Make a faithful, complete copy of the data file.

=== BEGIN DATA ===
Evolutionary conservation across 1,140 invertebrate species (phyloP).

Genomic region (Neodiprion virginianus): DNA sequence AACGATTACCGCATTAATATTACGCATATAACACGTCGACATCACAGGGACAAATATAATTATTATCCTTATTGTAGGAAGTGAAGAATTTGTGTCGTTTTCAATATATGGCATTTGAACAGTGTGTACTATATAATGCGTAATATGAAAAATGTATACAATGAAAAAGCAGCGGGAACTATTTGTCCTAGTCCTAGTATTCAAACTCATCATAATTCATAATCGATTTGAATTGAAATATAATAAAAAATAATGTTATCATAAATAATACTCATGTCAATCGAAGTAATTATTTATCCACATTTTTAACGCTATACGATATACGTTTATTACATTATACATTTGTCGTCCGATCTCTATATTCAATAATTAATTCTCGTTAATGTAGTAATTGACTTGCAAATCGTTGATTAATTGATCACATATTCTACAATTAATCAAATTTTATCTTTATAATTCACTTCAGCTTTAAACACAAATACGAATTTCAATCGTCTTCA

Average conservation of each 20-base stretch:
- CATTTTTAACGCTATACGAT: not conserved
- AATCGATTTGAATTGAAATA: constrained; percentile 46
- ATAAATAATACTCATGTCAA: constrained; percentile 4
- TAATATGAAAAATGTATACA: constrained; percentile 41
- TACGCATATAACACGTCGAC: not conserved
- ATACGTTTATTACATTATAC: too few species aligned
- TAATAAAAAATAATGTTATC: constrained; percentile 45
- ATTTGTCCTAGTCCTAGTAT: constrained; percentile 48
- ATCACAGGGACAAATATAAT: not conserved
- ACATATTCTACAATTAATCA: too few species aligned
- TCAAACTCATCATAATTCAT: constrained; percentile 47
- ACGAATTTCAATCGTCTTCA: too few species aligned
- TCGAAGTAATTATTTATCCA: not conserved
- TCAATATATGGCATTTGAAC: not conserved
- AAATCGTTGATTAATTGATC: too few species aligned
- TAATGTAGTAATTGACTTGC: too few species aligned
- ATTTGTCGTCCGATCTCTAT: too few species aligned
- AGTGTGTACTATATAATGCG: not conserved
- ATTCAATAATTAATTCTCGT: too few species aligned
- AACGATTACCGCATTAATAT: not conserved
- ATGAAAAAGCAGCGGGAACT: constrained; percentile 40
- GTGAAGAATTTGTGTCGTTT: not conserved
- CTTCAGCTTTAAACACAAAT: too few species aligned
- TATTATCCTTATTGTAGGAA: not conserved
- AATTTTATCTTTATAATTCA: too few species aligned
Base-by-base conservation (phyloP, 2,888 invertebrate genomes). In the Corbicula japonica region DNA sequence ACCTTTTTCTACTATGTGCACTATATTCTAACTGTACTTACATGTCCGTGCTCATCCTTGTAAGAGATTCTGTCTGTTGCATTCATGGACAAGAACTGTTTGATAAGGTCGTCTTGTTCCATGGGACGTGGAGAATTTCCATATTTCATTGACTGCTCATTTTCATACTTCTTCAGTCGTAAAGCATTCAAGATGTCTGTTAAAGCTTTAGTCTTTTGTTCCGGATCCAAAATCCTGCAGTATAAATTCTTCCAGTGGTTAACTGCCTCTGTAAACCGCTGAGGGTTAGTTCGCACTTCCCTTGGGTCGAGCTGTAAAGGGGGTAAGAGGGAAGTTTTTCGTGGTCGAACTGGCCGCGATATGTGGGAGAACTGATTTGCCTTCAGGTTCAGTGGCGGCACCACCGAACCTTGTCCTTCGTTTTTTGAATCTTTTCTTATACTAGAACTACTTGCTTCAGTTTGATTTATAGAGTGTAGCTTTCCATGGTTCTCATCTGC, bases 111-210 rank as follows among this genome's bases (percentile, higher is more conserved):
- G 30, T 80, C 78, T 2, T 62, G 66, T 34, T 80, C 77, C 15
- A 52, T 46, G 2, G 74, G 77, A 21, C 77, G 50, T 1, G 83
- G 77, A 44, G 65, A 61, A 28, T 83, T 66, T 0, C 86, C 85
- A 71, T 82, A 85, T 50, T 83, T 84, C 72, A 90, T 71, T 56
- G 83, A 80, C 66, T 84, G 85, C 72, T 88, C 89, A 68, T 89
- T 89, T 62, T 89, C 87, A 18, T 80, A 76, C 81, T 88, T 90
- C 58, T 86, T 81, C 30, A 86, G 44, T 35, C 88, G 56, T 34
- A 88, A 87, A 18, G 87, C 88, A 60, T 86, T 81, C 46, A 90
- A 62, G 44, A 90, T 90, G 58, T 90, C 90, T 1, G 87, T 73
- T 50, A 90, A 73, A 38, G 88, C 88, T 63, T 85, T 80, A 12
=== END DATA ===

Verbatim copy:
Evolutionary conservation across 1,140 invertebrate species (phyloP).

Genomic region (Neodiprion virginianus): DNA sequence AACGATTACCGCATTAATATTACGCATATAACACGTCGACATCACAGGGACAAATATAATTATTATCCTTATTGTAGGAAGTGAAGAATTTGTGTCGTTTTCAATATATGGCATTTGAACAGTGTGTACTATATAATGCGTAATATGAAAAATGTATACAATGAAAAAGCAGCGGGAACTATTTGTCCTAGTCCTAGTATTCAAACTCATCATAATTCATAATCGATTTGAATTGAAATATAATAAAAAATAATGTTATCATAAATAATACTCATGTCAATCGAAGTAATTATTTATCCACATTTTTAACGCTATACGATATACGTTTATTACATTATACATTTGTCGTCCGATCTCTATATTCAATAATTAATTCTCGTTAATGTAGTAATTGACTTGCAAATCGTTGATTAATTGATCACATATTCTACAATTAATCAAATTTTATCTTTATAATTCACTTCAGCTTTAAACACAAATACGAATTTCAATCGTCTTCA

Average conservation of each 20-base stretch:
- CATTTTTAACGCTATACGAT: not conserved
- AATCGATTTGAATTGAAATA: constrained; percentile 46
- ATAAATAATACTCATGTCAA: constrained; percentile 4
- TAATATGAAAAATGTATACA: constrained; percentile 41
- TACGCATATAACACGTCGAC: not conserved
- ATACGTTTATTACATTATAC: too few species aligned
- TAATAAAAAATAATGTTATC: constrained; percentile 45
- ATTTGTCCTAGTCCTAGTAT: constrained; percentile 48
- ATCACAGGGACAAATATAAT: not conserved
- ACATATTCTACAATTAATCA: too few species aligned
- TCAAACTCATCATAATTCAT: constrained; percentile 47
- ACGAATTTCAATCGTCTTCA: too few species aligned
- TCGAAGTAATTATTTATCCA: not conserved
- TCAATATATGGCATTTGAAC: not conserved
- AAATCGTTGATTAATTGATC: too few species aligned
- TAATGTAGTAATTGACTTGC: too few species aligned
- ATTTGTCGTCCGATCTCTAT: too few species aligned
- AGTGTGTACTATATAATGCG: not conserved
- ATTCAATAATTAATTCTCGT: too few species aligned
- AACGATTACCGCATTAATAT: not conserved
- ATGAAAAAGCAGCGGGAACT: constrained; percentile 40
- GTGAAGAATTTGTGTCGTTT: not conserved
- CTTCAGCTTTAAACACAAAT: too few species aligned
- TATTATCCTTATTGTAGGAA: not conserved
- AATTTTATCTTTATAATTCA: too few species aligned
Base-by-base conservation (phyloP, 2,888 invertebrate genomes). In the Corbicula japonica region DNA sequence ACCTTTTTCTACTATGTGCACTATATTCTAACTGTACTTACATGTCCGTGCTCATCCTTGTAAGAGATTCTGTCTGTTGCATTCATGGACAAGAACTGTTTGATAAGGTCGTCTTGTTCCATGGGACGTGGAGAATTTCCATATTTCATTGACTGCTCATTTTCATACTTCTTCAGTCGTAAAGCATTCAAGATGTCTGTTAAAGCTTTAGTCTTTTGTTCCGGATCCAAAATCCTGCAGTATAAATTCTTCCAGTGGTTAACTGCCTCTGTAAACCGCTGAGGGTTAGTTCGCACTTCCCTTGGGTCGAGCTGTAAAGGGGGTAAGAGGGAAGTTTTTCGTGGTCGAACTGGCCGCGATATGTGGGAGAACTGATTTGCCTTCAGGTTCAGTGGCGGCACCACCGAACCTTGTCCTTCGTTTTTTGAATCTTTTCTTATACTAGAACTACTTGCTTCAGTTTGATTTATAGAGTGTAGCTTTCCATGGTTCTCATCTGC, bases 111-210 rank as follows among this genome's bases (percentile, higher is more conserved):
- G 30, T 80, C 78, T 2, T 62, G 66, T 34, T 80, C 77, C 15
- A 52, T 46, G 2, G 74, G 77, A 21, C 77, G 50, T 1, G 83
- G 77, A 44, G 65, A 61, A 28, T 83, T 66, T 0, C 86, C 85
- A 71, T 82, A 85, T 50, T 83, T 84, C 72, A 90, T 71, T 56
- G 83, A 80, C 66, T 84, G 85, C 72, T 88, C 89, A 68, T 89
- T 89, T 62, T 89, C 87, A 18, T 80, A 76, C 81, T 88, T 90
- C 58, T 86, T 81, C 30, A 86, G 44, T 35, C 88, G 56, T 34
- A 88, A 87, A 18, G 87, C 88, A 60, T 86, T 81, C 46, A 90
- A 62, G 44, A 90, T 90, G 58, T 90, C 90, T 1, G 87, T 73
- T 50, A 90, A 73, A 38, G 88, C 88, T 63, T 85, T 80, A 12